Bill Has Slowed Down, Worst of Storm Now Expected Wednesday Afternoon
Bill develops over the the Gulf of Mexico
NASA/NOAA GOES Project
The heaviest rain from Tropical Storm Bill is now expected to arrive in Dallas on Wednesday, rather than overnight Tuesday, as was originally forecast. The biggest risk for flooding, the most likely severe weather from Bill, will happen days after the rain, Rocky Vaz with the Dallas Office of Emergency Management said Tuesday.
The city has mostly dried out from the record rains it received in May, Vaz said, but local lakes are still at high levels. Later this week, when lake levels rise, runoff into the Trinity River could cause flooding in Dallas. Sarah Standifer, the city's interim director of watershed management, says the city now expects between 6 and 8 inches of rain.
The areas most likely to be affected by flooding are those hardest hit by floods at the end of May: portions of West Dallas and the area around Northwest Highway west of Stemmons Freeway, Vaz said. The city says it's brought in 15 portable pumps near the previously flooded West Dallas neighborhoods as well.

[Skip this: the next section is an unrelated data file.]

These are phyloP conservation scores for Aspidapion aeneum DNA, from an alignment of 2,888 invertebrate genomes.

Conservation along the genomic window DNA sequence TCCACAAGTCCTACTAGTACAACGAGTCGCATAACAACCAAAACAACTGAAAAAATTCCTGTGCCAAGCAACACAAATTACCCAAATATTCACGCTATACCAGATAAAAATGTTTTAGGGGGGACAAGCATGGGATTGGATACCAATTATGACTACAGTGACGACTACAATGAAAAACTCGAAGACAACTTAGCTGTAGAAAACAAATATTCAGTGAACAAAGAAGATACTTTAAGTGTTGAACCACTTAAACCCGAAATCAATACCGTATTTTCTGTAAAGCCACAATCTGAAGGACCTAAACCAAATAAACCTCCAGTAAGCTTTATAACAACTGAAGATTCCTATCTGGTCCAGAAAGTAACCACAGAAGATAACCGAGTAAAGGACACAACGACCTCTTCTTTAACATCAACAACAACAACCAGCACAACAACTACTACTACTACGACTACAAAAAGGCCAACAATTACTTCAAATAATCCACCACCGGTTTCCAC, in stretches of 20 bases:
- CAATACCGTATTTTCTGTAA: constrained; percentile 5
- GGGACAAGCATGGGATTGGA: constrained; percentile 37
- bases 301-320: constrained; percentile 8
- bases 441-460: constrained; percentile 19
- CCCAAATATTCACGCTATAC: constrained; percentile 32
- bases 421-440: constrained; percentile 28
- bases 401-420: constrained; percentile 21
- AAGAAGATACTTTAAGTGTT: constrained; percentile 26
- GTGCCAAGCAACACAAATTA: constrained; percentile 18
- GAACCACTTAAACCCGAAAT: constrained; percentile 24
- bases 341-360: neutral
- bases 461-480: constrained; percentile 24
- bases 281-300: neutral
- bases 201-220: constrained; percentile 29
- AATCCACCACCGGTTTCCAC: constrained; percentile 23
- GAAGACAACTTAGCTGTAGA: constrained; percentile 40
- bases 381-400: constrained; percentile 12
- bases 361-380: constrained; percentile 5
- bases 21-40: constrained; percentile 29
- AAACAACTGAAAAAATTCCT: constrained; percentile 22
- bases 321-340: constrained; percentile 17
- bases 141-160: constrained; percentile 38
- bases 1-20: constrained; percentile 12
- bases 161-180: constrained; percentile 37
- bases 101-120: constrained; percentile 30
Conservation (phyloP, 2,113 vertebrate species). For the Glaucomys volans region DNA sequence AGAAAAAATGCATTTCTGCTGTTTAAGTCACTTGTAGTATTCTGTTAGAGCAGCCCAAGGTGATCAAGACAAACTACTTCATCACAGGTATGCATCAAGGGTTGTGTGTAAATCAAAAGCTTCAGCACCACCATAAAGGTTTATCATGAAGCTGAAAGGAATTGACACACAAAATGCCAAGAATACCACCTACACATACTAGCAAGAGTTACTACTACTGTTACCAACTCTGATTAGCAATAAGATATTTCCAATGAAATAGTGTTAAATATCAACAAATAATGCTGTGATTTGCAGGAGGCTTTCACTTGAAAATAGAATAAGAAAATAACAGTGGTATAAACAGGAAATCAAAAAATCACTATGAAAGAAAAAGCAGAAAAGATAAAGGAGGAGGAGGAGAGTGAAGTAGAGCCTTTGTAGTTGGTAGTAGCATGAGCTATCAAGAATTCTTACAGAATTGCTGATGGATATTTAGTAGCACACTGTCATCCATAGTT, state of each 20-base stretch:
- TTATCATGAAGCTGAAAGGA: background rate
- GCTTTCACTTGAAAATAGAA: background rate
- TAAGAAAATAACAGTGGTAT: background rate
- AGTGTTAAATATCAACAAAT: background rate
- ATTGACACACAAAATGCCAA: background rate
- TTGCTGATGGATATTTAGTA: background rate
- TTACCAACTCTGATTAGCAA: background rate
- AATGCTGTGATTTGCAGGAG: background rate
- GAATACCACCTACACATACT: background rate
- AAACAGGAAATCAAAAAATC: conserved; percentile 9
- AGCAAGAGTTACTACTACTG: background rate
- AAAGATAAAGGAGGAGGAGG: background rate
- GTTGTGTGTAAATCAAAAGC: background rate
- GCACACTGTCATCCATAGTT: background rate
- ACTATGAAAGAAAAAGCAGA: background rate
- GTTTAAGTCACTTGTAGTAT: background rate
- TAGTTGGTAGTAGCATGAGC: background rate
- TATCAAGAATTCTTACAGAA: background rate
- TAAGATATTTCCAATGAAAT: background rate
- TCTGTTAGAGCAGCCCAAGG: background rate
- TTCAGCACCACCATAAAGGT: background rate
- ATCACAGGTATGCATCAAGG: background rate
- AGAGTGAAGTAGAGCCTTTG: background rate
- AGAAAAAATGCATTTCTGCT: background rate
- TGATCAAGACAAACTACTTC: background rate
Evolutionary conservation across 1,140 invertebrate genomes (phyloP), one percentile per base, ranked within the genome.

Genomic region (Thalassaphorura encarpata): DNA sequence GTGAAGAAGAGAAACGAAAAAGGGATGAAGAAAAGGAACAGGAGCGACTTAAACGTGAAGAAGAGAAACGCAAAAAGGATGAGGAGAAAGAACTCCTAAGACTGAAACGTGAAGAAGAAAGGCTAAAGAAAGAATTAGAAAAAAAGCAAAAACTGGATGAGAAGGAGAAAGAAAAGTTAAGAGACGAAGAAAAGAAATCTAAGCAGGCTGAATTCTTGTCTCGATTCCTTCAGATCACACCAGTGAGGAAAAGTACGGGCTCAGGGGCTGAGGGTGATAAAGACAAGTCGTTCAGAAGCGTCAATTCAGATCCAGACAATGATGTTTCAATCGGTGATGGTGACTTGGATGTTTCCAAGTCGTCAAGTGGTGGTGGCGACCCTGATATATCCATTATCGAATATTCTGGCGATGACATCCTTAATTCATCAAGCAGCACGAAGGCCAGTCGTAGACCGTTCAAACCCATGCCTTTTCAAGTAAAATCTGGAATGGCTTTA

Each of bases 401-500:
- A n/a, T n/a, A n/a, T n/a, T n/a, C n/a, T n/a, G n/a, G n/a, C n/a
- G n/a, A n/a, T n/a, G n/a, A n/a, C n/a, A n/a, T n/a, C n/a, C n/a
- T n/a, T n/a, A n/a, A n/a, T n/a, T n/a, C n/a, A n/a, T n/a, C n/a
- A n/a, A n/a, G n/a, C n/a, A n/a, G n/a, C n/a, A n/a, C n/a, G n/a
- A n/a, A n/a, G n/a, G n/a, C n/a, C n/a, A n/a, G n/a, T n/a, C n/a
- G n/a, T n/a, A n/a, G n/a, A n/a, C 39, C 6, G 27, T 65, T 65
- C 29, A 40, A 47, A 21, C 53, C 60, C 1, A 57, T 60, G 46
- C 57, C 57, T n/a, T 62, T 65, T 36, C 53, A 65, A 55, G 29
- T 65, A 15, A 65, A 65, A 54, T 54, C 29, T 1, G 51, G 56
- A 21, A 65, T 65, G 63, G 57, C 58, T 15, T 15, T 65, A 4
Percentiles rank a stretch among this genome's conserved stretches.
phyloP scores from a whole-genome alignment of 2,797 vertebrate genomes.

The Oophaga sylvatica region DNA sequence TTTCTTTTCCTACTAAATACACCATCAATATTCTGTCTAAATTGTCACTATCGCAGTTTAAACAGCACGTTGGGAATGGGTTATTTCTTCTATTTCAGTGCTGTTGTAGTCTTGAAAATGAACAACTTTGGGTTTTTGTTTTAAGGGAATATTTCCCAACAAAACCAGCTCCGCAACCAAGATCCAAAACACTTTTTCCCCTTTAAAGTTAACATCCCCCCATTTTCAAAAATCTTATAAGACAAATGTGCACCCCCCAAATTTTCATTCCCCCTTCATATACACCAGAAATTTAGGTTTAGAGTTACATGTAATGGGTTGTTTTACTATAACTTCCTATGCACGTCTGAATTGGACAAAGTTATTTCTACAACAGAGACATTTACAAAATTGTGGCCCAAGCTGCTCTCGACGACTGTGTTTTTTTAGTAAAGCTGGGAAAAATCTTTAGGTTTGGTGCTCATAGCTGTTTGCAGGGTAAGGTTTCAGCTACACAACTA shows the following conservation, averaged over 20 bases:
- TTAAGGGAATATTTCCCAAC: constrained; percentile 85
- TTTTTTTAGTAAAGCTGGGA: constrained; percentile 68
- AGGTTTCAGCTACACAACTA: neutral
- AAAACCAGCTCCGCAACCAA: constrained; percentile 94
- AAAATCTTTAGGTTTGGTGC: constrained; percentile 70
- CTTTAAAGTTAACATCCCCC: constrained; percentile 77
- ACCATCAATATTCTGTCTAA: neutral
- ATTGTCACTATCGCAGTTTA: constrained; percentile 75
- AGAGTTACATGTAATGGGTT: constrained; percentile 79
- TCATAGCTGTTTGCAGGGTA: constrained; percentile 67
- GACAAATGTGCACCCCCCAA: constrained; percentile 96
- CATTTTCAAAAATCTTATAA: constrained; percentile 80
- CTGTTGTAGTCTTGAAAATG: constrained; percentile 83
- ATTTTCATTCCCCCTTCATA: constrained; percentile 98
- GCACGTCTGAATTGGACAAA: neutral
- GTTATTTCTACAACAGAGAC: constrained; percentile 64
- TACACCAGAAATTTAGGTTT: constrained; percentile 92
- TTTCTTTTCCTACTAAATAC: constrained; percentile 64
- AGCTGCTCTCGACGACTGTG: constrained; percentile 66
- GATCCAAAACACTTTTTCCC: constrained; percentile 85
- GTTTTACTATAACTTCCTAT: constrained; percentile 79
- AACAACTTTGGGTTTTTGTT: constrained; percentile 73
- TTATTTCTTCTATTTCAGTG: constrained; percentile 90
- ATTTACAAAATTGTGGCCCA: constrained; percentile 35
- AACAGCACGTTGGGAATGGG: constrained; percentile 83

Because of the slowed storm, Dallas Emergency Operations Center, originally scheduled to open at 6 p.m. Tuesday night, will not open until 6 a.m. Wednesday. The National Weather Service's flash flood warning extends through Thursday. The service also warns that tornadoes could be possible, especially for those portions of North Texas east of I-35.
Get the This Week's Top Stories Newsletter
Every week we collect the latest news, music and arts stories — along with film and food reviews and the best things to do this week — so that you'll never miss Observer's biggest stories.